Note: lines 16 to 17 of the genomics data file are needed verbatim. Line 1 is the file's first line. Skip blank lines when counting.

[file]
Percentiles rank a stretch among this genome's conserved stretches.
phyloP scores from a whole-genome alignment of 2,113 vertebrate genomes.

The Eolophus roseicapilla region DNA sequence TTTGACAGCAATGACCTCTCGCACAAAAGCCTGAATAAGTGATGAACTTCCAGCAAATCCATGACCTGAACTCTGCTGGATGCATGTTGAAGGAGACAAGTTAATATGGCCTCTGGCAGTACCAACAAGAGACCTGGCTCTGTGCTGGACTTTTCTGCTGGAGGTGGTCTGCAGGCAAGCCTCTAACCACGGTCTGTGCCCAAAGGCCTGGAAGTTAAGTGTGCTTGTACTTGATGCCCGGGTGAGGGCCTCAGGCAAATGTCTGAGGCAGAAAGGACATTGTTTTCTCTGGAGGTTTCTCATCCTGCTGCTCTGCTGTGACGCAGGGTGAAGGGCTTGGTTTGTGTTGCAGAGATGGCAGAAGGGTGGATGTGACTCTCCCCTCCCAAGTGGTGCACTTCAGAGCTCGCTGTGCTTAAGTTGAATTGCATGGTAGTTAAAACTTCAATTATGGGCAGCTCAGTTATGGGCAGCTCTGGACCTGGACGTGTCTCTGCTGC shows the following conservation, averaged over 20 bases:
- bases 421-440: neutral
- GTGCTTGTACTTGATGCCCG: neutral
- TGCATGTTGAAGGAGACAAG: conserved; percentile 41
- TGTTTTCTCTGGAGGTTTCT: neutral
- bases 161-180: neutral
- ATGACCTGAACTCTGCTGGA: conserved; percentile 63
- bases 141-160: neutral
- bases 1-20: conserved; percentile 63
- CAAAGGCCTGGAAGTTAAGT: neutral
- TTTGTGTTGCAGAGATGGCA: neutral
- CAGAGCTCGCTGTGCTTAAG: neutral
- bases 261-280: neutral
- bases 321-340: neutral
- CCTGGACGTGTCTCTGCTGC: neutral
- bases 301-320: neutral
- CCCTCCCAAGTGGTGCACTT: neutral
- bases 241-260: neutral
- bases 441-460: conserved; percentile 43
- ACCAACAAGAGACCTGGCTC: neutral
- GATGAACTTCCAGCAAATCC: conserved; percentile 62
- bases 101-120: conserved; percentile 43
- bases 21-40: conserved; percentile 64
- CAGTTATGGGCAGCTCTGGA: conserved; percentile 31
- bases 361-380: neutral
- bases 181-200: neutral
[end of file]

- bases 321-340: neutral
- CCTGGACGTGTCTCTGCTGC: neutral